Kroc Center officials look into possible cell phone policy change for lifeguards

A recent scare in a Kroc Center pool has officials weighing a policy change that would prohibit lifeguards from having their cell phones on them while on guard.

Last week, a 4-year-old boy was sent to the hospital after becoming unresponsive in the shallow pool of the center’s family water park. The boy was brought to St. Christopher’s Hospital, where he remains. The most recent report from the hospital was that he was in stable condition. 

Comments posted on a previous NewsWorks article have suggested that the incident should serve as a wakeup call to get the center’s lifeguards more focused on their duties.

Randall Thomas, spokesman for the Salvation Army’s Eastern Pennsylvania Division, says surveillance tape from that day shows that it was a lifeguard who pulled the child from the water and administered CPR while another guard called 911.

Some firefighters, who’d been training in a pool nearby, also assisted at the scene, taking over the CPR.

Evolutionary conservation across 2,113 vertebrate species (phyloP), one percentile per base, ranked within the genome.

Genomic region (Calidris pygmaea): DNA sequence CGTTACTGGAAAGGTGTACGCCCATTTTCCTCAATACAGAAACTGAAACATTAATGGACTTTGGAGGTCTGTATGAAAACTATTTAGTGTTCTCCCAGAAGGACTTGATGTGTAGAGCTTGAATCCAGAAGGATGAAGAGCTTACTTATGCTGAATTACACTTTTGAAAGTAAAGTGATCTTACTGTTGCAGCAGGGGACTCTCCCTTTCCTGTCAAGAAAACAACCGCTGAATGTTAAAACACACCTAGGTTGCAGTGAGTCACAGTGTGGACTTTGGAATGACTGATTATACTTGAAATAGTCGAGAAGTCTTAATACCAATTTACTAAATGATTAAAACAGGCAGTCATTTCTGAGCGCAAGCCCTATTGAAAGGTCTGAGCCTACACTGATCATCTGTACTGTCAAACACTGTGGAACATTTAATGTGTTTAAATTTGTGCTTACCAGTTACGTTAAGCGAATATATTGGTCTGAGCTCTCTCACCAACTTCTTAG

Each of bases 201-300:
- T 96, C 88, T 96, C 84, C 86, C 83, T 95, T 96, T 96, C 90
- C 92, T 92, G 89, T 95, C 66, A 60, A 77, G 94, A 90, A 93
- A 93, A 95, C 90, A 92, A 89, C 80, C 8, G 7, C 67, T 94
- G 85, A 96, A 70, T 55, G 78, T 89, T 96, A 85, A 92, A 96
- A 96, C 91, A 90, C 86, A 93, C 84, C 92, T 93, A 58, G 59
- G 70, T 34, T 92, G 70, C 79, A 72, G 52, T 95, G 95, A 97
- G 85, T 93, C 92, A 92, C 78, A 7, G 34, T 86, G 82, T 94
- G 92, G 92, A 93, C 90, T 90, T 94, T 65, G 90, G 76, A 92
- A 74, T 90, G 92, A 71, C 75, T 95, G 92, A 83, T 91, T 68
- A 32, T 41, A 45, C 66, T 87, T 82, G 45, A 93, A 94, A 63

Thomas said the video does not provide clear evidence on whether lifeguards were on their phones before the incident happened. 

A Kroc Center member who’s a regular at the pool said he’s noticed, on many occasions, that lifeguards were not paying as much attention as he felt they should.

“[The lifeguards] are on the phone constantly,” he said.

That member, Stephen, who asked for us not to use his last name for fear of being ousted as a member, said that two days after the incident, he noticed lifeguards using cell phones while on duty.

“Guards are not supposed to be doing that,” Thomas responded. “Their focus is supposed to be on the pool. “This incident will cause us to make a policy change [to limit or prohibit lifeguards from having cell phones in the pool area].”

Thomas added that members have brought similar cell phone complaints to management’s attention before and those lifeguards were “reprimanded at the time.” He asks for anyone who notices something that should be reported to notify management immediately.

Thomas added: “We want people to let us know right there and then if they see something. We have a suggestion box and if anyone sees something, please put it in the suggestion box. We do look at those, so please let us know in real time. We want the center to be safe.”

Disclosure: WHYY’s Executive Vice President and Chief Operating Officer Kyra McGrath serves on the Board of Directors of the Salvation Army Ray and Joan Kroc Center.

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